High Wing vs. Low Wing Aircraft for Aerial Photography

I got a call from a potential aerial photographer seeking information about shooting from his Beech Sundowner. Lovely airplanes…I have many hours in a similar aircraft, the Warrior. Economical to operate, inexpensive to acquire…in short, it’s a great all round aircraft but it does have a few drawbacks.

aerial photography aircraft

Photos captured by mturnau

1. For oblique aerials (basically shot at an angle out the window) the big drawback is the wing blocks the vast part of the picture. You’re left shooting toward the front or the rear of the wing and you will largely need to decide that.

2. The windows do not open in these airplanes so you’ll need to invest in one or more camera ports that will need to be cut out of your plexiglass. This is obviously done by a qualified individual and can be expensive. Typically you’ll select one for shooting in front of the wing or behind…or I suppose you could opt for both. No matter how you cut it (pun intended) this is not an optimum shooting environment and will set you back the cost of a nice lens.

3. Copilots for this aircraft would ideally be flying from the right seat unless the photographer is left handed. There are probably far few skilled in flying from the right in this aircraft than would be the case with Cessnas. Many insurance companies require the airplane to be flown from the left seat unless a qualified “right seater” is available.

If I had the option of flying for free in a buddy’s low wing plane…for FREE, I would be hard pressed to accept since I have tried this feat from low wing A/C before and it is very, very difficult.

In the high wing Cessna, the window can easily be prepared to open all the way such that it rests on the underside of the wing and is held there by the prop wash at all but the slowest speeds. There is no need to bungee the window open or use any special measures. All that is required is one small Phillips screw be removed from the retaining clip on the left side window and it is set. Even with the strut on most Cessnas, the field of vision is huge by comparison.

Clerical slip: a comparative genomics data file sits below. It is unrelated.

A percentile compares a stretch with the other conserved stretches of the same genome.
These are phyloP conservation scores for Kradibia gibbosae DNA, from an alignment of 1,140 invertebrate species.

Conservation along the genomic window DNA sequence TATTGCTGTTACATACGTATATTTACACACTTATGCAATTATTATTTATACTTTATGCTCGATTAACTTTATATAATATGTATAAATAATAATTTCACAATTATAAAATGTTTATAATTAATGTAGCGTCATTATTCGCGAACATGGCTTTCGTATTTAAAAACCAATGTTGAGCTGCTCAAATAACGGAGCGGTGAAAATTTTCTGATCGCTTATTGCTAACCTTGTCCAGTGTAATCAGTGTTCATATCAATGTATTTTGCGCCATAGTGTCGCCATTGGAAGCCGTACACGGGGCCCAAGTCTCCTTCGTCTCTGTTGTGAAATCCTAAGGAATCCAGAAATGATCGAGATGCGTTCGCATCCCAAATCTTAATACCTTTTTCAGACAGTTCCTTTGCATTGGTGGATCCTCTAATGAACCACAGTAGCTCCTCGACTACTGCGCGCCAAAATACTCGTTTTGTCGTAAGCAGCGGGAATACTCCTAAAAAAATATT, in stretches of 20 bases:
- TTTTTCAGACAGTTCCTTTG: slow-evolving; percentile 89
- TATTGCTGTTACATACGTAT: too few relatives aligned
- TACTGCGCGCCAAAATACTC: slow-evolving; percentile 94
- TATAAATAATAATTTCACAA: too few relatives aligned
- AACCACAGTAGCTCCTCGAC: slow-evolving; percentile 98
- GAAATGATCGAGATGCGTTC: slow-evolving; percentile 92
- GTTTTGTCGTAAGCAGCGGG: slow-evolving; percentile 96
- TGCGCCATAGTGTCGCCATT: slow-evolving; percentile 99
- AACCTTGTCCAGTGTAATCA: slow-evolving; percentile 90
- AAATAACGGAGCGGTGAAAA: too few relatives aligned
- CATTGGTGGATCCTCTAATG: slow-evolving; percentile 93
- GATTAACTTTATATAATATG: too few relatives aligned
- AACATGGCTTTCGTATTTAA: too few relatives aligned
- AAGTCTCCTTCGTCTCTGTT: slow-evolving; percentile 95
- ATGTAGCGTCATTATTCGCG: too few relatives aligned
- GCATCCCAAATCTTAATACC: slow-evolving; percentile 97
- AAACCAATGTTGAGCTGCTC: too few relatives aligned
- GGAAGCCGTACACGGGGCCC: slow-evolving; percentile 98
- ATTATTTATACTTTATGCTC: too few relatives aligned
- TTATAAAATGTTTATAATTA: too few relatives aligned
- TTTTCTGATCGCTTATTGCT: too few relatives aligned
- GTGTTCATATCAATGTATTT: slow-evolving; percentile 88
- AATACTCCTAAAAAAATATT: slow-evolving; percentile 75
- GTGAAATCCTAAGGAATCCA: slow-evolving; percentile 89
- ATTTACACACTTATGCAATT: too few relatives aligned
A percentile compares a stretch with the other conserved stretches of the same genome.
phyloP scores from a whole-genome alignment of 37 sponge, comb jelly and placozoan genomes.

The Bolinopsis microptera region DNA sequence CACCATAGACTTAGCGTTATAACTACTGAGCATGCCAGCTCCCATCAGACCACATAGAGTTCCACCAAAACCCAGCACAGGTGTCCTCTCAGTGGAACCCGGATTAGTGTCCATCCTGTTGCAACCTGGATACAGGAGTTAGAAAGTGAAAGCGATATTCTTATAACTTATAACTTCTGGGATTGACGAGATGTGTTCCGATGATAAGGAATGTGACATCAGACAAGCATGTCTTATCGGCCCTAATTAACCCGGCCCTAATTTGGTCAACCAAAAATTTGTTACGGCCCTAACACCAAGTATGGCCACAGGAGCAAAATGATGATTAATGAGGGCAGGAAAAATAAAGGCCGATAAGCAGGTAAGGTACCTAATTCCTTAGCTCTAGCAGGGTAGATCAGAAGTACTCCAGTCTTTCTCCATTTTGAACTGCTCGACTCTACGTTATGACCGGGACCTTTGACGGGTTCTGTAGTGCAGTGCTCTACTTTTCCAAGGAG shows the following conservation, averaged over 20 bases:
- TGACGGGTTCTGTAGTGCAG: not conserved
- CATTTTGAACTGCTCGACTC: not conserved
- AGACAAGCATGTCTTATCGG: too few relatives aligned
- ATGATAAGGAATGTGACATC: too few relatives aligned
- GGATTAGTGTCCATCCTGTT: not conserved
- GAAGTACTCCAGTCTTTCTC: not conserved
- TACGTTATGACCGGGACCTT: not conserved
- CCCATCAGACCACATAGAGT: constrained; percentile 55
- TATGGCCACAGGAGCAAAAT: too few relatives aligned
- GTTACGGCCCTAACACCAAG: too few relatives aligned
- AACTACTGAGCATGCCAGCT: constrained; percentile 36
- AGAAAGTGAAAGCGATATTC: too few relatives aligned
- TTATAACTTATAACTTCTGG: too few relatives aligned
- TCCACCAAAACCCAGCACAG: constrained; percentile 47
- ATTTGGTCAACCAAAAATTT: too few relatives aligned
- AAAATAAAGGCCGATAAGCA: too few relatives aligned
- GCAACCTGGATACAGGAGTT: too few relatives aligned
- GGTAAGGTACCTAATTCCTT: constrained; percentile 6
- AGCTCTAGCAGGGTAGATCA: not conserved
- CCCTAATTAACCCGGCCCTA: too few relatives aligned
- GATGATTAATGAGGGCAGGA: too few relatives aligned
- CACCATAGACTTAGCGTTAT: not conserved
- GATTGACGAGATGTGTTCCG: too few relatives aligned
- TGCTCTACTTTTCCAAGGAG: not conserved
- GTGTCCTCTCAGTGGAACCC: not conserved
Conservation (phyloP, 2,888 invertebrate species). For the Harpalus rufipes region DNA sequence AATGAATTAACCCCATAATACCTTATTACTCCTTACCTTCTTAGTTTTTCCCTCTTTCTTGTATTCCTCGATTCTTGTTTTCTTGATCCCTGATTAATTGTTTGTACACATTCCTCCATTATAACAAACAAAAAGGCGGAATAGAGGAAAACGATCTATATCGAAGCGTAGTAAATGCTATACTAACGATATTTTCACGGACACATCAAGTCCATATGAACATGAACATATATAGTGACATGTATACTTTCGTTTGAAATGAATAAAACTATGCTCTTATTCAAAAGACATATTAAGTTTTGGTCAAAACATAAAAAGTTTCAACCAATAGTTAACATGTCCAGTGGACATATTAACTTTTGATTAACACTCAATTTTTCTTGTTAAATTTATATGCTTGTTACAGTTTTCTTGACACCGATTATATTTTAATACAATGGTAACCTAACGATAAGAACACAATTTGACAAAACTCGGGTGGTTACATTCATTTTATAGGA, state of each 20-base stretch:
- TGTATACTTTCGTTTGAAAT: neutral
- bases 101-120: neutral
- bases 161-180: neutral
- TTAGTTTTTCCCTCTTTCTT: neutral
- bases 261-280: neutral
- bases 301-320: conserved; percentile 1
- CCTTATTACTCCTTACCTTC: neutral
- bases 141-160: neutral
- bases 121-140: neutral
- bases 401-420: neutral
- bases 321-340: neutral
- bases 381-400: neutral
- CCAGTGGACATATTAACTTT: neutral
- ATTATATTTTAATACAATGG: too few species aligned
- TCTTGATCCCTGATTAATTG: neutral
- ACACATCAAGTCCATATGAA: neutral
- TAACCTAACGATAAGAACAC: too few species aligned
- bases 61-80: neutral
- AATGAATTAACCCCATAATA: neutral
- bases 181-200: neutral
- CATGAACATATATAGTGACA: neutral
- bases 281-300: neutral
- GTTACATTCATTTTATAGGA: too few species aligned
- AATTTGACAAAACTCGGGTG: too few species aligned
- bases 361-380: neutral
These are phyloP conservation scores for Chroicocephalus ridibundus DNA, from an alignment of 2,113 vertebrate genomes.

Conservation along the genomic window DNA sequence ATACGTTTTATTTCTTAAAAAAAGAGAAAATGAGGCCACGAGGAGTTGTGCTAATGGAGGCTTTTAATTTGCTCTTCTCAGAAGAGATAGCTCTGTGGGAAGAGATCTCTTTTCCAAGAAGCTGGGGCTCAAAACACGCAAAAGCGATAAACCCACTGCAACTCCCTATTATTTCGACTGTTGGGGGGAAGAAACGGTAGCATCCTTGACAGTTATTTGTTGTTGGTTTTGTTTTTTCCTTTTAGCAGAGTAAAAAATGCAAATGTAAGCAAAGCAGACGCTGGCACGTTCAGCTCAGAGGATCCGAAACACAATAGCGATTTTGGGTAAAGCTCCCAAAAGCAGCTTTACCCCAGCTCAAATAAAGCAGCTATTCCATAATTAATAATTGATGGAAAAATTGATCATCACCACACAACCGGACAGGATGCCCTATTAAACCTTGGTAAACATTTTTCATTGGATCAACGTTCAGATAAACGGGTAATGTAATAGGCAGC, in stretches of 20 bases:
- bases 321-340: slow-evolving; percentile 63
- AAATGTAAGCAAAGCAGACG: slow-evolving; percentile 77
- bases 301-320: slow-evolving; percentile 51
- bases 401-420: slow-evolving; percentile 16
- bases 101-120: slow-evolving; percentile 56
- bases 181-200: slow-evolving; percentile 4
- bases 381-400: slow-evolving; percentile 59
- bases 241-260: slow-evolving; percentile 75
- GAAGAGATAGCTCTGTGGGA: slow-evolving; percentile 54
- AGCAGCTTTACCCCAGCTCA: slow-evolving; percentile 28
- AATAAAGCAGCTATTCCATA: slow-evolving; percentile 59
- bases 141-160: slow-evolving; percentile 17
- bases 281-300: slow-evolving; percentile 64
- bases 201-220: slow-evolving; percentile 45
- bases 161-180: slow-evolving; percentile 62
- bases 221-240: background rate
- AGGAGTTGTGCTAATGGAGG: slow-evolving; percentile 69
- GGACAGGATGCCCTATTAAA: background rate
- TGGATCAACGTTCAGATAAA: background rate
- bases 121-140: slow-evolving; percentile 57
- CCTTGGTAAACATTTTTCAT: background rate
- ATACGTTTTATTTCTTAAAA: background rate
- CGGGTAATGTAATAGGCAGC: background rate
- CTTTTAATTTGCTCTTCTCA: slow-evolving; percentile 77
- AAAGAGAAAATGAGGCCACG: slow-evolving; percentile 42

In this gentleman’s case, he owns the Sundowner and his costs would be dramatically lower than renting the FBO’s Cessna. It’s a tough call to make but one that most aerial photographers seem to make in favor of the high wing A/C.

About the Author:
David Rodwell teaches aerial photography across the country to aviation and photography enthusiasts. Please visit http://www.aerialphotographyacademy.com.

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One response to “High Wing vs. Low Wing Aircraft for Aerial Photography”

  1. Raghav says:

    Nice read!! Could you please share some info on Remote Controlled quad/helicopters that could be used for aerial photography. It would be more useful for hobby photographers like me(who cant think of aircrafts).

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